12- Obelisco Centenário Farroupilha (Centenary Farroupilha Obelisk)

Praça da República Rio-Grandense, without number, Old Praça das Alegrias.

The monument celebrating the centenary of the capital was constructed in rose granite. It is located on the Largo das Bandeiras, across from the Piratini's City Hall. The bronze plaque portrays Bento Golçalves da Silva. It was sculpted by Augusto Pastorello. The sesquicentennial of the Farroupilha revolution is also celebrated in this monument.

Bento Gonçalves da Silva (1788-1847) was born in Triunfo. He came from a traditional family. When he was 23 he joined the armed forces. He got married to Caetana Garcia in 1814. Ms. Garcia was Uruguayan, daughter of a Spanish rancher and a Brazilian mother, of Azorean descendant. Mr. da Silva and his wife had nine children. In 1816, in Serro Largo, Uruguay, Bento Gonçalves, already a prosperous rancher, had a business of cloths and drinks. In 1820 he took part on the campaign that attached the Banda Oriental del Uruguay as Cisplatine Province, to the United Kingdom of Portugal, Brazil and Algarves. The treaty was signed in 31 July 1821. He stood out during the Cisplatine War on the Brazilian side. He became Superior Commander of the National Guard of the Province and deputy of the Provincial Assembly in 1834. Bento Gonçalves was one of the mentors of the Farroupilha Revolution (1835 – 1845). He was imprisoned during a battle at Fanfa Island in 1836. When the Rio-Grandense Republic was proclaimed, he was still a prisoner in Bahia. Nevertheless, he was elected as president of the novel Republic. As soon as he was released, he assumed his post.

In 1843, Bento Gonçalves da Silva resigned the presidency in order to avoid conflicts with the already divided republicans. By this time, he commanded only the military division. The war ended with the signing of the Poncho Verde Peace Treaty on March 1st, 1984. The agreement guaranteed amnesty to all involved in the conflict. As a result of 10 years of war, Bento Gonçalves became financially depleted. He went back to his only remaining possession, the ranch Cristal, on Camaquã. The ranch was his father’s property.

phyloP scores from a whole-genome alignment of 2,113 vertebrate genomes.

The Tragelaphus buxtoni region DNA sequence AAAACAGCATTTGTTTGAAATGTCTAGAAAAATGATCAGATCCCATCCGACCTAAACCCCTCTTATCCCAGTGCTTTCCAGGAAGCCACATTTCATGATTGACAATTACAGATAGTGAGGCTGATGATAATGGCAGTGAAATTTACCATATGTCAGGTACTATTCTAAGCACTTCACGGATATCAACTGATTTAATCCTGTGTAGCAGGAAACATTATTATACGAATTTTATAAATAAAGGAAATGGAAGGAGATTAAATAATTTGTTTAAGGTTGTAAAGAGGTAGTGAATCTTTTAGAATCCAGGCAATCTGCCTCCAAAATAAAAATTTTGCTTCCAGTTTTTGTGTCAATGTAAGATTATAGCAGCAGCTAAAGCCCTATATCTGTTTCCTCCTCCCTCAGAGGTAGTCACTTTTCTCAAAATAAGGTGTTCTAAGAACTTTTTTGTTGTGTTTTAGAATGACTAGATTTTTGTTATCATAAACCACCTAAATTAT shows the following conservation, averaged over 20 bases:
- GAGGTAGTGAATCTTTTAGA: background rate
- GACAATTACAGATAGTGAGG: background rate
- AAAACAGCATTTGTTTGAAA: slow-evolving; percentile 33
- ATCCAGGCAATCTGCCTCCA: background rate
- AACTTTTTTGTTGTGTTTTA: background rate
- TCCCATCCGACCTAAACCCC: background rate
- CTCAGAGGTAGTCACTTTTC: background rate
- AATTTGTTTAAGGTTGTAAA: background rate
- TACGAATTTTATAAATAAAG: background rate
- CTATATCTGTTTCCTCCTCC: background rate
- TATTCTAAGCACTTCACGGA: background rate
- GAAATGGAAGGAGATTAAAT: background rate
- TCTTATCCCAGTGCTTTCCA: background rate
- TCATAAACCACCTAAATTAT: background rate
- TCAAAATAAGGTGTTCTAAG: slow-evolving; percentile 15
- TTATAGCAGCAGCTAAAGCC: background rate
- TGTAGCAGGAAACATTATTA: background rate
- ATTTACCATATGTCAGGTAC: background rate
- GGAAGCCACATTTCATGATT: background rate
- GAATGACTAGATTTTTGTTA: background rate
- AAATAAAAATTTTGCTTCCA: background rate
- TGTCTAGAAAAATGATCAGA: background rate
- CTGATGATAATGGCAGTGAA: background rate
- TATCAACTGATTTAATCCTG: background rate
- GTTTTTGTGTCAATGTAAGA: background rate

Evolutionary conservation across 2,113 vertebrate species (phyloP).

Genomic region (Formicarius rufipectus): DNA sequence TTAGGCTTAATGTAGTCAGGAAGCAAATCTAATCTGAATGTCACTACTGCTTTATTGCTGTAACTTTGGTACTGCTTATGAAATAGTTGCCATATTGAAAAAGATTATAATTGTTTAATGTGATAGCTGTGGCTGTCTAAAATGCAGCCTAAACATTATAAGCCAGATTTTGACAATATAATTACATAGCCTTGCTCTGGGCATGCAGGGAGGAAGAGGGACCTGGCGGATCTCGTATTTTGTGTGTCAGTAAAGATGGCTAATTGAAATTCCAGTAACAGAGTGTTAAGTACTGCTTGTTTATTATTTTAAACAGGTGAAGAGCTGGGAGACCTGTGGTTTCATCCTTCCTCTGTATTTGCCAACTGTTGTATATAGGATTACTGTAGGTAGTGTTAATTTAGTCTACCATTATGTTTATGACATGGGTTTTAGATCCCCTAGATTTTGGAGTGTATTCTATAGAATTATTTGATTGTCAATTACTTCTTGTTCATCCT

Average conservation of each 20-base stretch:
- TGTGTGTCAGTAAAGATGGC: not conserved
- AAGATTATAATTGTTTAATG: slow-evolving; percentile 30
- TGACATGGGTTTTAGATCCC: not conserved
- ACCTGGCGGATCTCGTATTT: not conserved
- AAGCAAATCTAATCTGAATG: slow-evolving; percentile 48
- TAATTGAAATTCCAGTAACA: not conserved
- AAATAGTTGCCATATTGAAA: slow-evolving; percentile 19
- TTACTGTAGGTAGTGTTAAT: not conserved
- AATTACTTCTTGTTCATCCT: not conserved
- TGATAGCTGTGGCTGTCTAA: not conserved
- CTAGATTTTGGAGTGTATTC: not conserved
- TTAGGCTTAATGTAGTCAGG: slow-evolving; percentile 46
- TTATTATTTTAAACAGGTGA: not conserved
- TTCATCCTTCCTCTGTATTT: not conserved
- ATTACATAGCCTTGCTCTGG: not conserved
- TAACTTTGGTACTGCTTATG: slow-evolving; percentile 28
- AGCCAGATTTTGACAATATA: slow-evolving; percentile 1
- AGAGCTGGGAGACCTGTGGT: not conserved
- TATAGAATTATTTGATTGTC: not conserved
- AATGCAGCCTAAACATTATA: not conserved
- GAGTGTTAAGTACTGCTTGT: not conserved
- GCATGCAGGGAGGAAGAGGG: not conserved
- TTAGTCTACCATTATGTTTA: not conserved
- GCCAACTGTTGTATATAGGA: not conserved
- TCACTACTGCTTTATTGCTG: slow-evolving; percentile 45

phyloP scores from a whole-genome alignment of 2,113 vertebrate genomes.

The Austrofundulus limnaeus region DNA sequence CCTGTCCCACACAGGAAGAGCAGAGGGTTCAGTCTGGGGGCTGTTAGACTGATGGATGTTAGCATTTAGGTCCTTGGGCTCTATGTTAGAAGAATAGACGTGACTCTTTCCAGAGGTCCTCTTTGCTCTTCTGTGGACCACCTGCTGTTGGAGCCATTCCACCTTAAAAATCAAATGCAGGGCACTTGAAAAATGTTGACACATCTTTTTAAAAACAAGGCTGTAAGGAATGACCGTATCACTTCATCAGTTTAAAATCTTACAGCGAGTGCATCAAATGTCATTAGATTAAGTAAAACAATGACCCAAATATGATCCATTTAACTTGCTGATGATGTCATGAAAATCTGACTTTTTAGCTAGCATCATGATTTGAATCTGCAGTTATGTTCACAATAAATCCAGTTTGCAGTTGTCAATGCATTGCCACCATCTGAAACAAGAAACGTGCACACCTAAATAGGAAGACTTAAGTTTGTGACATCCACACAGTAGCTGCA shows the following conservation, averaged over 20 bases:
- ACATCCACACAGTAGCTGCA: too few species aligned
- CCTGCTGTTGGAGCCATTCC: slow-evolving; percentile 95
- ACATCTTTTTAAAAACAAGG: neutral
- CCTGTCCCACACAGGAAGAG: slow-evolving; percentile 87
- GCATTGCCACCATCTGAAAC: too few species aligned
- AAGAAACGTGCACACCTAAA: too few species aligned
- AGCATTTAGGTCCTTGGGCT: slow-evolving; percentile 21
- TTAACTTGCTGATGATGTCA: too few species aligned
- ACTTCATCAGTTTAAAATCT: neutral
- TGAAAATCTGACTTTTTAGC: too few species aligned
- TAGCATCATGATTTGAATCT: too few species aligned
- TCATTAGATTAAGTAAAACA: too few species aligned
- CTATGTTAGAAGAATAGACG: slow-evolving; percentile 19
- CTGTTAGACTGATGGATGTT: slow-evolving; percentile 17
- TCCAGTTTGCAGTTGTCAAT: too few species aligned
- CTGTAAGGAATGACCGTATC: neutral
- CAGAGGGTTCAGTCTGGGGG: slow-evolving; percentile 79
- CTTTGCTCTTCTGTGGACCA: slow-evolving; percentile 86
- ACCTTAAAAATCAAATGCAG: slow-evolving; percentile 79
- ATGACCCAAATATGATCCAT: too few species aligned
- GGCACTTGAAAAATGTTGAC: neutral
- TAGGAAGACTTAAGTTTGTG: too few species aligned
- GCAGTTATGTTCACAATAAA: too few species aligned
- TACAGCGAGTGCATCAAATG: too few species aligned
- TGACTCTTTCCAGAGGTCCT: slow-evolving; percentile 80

Distraught with the further developments of the political scenario, he retired from the public life to take care of his own business and family. At the age of 58, he died in Guaíba in the house owned by his Farroupilha friend, José Gomes de Vasconcellos Jardim. The Cristal Ranch is now home to the Historical Park General Bento Gonçalves da Silva.

The sculptor and illustrator Augusto Pastorello, author of the portrait in relief on the monument, was born in France. He was the son of Italian immigrants who moved to Pelotas to live at the French Colony Santo Antônio at the end of 19th century. He was commissioned to create pieces for Pelotas' Commercial Club, the Piratini's City Hall, and of and many busts, monuments and celebratory plaques.